Fundamentals of Imaging Lenses

May 16, 2024
Choosing the right lens is an important step in developing a machine vision system.

Machine vision, or imaging, is a fast-growing field. Engineers in numerous disciplines—such as factory automation, autonomous systems, life sciences, aerospace, and logistics—are creating vision systems to help fulfill automation objectives.   

Choosing the correct lens is an important step in system development. To help navigate this process, this article describes how to select an appropriate lens.

Defining Requirements for a Machine Vision System

The first step in choosing a lens for a machine vision system is to define the requirements for your application. The two parameters that drive selection are the working distance and field of view. The specific definitions for these parameters are:

  • Working Distance (WD)—The distance from the front or first surface of the lens to the object under inspection.
  • Field of View (FOV)— The viewable area of the object under inspection. This is the portion of the object that fills the camera’s sensor. This area is commonly reduced to horizontal (HFOV) or vertical (VFOV) dimension for ease of calculation.

When specifying an entire FOV (Horizontal by vertical dimension or HxV), keep in mind that the typical machine vision sensor will have a 4:3 aspect ratio (ratio of width to height). That is why you should define the critical parameter of the FOV (either horizontal or vertical) and use that for the calculations described in this article.

After defining the WD and FOV, the next parameters to specify are the sensor size and required resolution.

Sensor Size

The size of a camera sensor’s active area is typically specified as a fractional inch or decimal such as 1/1.1 in, 2/3 in or 1.2 in.

It is worth noting that this nomenclature is in reference to the sensor equivalent of an analog tube; while this is no longer relevant, it is still the given specification for the vast majority of sensor manufacturers. The important parts of a sensor’s active area are horizontal and vertical measurements (for determining FOV) and diagonal dimension of the sensor (for determining compatible lenses).

Related: What Are Athermalized Machine Vision Lenses?


The resolution is the minimum feature size of the object that can be distinguished by the imaging system. Resolution is more accurately described as spatial frequency, measured in line pairs per millimeter (LP/mm).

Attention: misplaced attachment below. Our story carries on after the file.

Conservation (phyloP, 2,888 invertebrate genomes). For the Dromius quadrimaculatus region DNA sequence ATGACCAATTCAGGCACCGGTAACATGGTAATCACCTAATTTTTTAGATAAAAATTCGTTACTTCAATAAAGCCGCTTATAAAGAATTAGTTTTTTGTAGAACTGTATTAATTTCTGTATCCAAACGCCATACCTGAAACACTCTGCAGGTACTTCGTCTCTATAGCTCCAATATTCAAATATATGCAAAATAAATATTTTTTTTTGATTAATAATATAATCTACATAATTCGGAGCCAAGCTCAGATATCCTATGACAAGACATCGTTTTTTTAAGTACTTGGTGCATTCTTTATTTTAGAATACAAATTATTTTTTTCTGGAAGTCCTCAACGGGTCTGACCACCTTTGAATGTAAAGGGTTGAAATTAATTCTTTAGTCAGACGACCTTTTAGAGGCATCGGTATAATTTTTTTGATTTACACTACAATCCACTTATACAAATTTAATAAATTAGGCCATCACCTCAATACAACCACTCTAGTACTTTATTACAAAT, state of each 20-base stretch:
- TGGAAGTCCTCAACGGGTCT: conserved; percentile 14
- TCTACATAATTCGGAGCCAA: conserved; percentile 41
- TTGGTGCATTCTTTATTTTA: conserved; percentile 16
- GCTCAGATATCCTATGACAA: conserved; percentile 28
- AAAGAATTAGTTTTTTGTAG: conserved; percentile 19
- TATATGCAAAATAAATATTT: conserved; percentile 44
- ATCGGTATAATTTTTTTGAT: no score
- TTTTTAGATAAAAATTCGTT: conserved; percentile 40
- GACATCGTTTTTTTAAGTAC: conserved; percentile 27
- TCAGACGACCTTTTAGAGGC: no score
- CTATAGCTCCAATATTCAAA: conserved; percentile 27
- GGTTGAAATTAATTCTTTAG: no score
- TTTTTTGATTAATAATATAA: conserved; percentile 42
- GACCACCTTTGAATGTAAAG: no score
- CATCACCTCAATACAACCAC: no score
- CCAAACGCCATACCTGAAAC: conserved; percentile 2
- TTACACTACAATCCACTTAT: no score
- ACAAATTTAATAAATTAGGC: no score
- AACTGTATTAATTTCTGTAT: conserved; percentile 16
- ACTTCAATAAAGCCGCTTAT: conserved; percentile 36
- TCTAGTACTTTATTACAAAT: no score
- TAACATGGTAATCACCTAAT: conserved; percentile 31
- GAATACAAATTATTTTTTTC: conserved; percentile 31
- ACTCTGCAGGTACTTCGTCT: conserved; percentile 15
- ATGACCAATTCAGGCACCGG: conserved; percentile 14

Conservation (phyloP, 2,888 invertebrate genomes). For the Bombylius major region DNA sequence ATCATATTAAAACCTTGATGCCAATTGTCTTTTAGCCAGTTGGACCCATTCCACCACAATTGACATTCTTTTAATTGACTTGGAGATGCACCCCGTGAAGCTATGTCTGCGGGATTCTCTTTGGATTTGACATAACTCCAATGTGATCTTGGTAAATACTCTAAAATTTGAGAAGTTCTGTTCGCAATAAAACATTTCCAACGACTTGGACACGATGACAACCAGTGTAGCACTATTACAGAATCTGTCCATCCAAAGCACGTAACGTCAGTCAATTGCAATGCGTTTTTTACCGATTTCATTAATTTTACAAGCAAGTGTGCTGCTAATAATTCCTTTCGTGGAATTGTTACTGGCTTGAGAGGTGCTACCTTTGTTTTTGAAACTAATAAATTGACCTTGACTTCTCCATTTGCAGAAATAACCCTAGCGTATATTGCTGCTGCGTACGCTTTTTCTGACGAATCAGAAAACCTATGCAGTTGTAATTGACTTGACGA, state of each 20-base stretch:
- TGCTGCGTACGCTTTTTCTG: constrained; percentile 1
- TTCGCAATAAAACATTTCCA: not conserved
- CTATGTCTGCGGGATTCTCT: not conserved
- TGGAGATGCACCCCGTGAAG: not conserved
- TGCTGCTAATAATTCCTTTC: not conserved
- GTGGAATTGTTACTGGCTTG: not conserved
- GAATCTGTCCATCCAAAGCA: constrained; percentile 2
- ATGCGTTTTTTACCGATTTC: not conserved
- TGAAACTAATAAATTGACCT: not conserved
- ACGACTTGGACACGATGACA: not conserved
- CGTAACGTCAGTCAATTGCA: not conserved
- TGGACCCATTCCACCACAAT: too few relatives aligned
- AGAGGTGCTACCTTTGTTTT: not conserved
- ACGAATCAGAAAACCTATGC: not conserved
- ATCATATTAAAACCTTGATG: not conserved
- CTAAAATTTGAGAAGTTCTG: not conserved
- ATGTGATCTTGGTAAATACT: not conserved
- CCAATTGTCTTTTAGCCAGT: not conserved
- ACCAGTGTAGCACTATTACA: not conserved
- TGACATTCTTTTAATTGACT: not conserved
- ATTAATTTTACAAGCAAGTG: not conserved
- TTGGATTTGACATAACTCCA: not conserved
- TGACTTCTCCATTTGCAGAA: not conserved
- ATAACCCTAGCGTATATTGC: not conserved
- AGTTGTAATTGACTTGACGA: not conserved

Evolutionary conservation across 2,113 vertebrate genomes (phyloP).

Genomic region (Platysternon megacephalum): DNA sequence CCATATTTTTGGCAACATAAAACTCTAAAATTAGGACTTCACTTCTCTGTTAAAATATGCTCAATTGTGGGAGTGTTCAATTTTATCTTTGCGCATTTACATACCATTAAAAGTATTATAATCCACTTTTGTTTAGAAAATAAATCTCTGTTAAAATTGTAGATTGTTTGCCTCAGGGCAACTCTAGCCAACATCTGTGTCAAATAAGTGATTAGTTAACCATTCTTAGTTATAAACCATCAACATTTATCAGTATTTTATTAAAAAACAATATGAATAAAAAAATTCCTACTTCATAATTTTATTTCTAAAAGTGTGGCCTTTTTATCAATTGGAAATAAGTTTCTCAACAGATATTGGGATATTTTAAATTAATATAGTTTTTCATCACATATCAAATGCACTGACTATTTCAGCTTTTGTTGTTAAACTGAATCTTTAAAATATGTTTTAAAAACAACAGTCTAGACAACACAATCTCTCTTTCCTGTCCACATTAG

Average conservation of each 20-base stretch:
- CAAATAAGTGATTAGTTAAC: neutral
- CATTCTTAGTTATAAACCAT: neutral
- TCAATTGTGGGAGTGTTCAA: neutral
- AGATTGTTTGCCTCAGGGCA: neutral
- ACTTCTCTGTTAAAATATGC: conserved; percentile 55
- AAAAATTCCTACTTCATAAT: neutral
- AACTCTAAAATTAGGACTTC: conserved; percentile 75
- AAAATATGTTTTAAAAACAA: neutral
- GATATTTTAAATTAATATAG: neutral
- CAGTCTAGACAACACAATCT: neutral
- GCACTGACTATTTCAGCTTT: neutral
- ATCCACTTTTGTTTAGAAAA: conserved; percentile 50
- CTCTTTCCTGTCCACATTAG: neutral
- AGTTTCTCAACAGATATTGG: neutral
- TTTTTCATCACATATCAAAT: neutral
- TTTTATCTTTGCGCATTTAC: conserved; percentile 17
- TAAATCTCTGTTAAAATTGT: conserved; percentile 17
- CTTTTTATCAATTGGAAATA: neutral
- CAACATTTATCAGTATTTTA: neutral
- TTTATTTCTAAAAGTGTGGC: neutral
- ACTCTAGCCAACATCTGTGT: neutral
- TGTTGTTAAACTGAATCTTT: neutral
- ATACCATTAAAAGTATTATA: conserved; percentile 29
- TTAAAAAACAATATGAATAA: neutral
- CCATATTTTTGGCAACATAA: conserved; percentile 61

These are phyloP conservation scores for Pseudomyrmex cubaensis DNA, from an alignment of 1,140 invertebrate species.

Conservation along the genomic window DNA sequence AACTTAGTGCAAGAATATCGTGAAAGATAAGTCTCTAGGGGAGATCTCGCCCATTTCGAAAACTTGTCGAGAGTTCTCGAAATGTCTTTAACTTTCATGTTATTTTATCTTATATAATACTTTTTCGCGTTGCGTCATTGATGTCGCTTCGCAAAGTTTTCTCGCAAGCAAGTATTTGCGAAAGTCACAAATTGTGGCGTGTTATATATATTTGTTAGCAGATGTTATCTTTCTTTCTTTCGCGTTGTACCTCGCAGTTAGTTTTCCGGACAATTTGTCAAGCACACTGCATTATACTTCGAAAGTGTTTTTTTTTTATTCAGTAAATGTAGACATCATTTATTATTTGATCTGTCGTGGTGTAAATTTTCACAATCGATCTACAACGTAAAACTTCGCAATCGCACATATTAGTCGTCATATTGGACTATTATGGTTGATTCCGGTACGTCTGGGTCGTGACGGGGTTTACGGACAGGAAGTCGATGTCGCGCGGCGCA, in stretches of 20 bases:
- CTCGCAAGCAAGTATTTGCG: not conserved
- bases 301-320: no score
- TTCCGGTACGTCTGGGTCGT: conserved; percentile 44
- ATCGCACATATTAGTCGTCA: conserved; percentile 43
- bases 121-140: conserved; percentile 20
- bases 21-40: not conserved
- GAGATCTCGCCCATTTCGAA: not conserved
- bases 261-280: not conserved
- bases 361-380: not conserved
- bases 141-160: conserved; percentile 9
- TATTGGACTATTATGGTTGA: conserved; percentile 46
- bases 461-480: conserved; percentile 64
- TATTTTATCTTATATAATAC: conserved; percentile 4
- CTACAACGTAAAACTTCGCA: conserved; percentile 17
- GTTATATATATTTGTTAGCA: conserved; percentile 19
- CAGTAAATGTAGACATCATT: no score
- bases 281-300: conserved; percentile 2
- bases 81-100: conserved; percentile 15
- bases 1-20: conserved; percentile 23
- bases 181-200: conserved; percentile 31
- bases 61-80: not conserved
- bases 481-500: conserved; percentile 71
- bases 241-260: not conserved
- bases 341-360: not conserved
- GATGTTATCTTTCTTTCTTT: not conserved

To determine the appropriate resolution, define the size of the minimum feature that is required to be resolved for the application and then define a pixel count for that feature, which will depend on the goal of your application. While there is no concrete definition for how to select pixels per feature and the only true way to know if your resolution is adequate would be to test it, you can find some general benchmarks below.


  Pixels per Feature
3 Detection
4 Orientation
10 Recognition
16 Identification

This can then be used to determine the minimum pixel size and convert it to LP/mm.

While this information is not required to determine the size of the lens, you will use it to determine the quality of the lens necessary for a particular application.

Additional parameters that should be considered are Depth of Field (DOF) and environmental requirements, such as IP rating, vibration tolerance, or athermalization. The Depth of Field is the maximum object depth that can be maintained entirely in acceptable focus, which is typically expressed as +/- X.X mm.


How Lens Parameters Relate to Those Requirements

Now that you have all the required specifications for a lens, calculate the required Focal Length (FL). This can be approximated using the following expression:

FL= (H x WD) / HFOV    

Where H is the horizontal measurement of the sensor, WD is the working distance and HFOV is the horizontal measurement of the field of view. If using the vertical dimension as the critical measurement, simply replace the horizontal measurements with the vertical measurements.

This will output the approximate FL required for your HFOV and WD. Keep in mind that FLs are relatively standardized across different manufacturers. For instance, if your approximate FL is 19.7 mm, you would be unlikely to find a direct match, so this number will either need to be increased or decreased depending on the flexibility of the system.

As illustrated in the expression above, FL and FOV are inversely proportional to one another. For example, if you assume the HFOV used in the equation above is the minimum requirement for your vision system, you want to select a FL one step below the approximate value to increase your FOV—in this case moving from 19.7 mm to a more standard 16 mm lens.